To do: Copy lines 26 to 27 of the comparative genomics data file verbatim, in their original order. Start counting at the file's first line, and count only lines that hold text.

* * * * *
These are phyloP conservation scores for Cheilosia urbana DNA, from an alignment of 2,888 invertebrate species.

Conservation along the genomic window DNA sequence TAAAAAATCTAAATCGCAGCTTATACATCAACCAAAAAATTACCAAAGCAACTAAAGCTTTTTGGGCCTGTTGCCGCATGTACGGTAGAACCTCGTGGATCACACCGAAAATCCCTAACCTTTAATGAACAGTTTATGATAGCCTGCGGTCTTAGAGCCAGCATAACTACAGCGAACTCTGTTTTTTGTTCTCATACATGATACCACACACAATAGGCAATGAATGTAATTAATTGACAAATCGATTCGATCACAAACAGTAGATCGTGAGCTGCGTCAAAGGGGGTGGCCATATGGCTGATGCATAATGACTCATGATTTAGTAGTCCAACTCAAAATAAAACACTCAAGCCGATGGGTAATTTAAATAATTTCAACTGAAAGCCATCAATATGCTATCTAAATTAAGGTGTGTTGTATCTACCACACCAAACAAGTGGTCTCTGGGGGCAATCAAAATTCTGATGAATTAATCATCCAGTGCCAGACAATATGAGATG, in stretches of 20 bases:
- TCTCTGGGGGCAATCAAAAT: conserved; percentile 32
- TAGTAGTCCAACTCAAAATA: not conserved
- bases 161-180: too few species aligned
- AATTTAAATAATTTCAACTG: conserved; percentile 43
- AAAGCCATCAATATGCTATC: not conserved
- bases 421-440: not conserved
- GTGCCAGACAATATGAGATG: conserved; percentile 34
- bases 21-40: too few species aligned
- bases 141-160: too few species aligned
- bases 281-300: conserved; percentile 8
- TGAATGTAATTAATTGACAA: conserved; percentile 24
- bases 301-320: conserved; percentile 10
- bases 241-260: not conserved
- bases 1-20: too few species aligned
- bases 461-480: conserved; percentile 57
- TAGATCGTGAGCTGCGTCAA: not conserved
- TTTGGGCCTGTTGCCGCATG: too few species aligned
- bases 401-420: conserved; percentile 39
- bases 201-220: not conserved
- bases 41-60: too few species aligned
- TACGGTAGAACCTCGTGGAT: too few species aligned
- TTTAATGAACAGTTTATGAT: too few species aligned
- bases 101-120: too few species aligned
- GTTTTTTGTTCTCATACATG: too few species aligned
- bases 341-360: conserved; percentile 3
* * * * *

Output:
- GTTTTTTGTTCTCATACATG: too few species aligned
- bases 341-360: conserved; percentile 3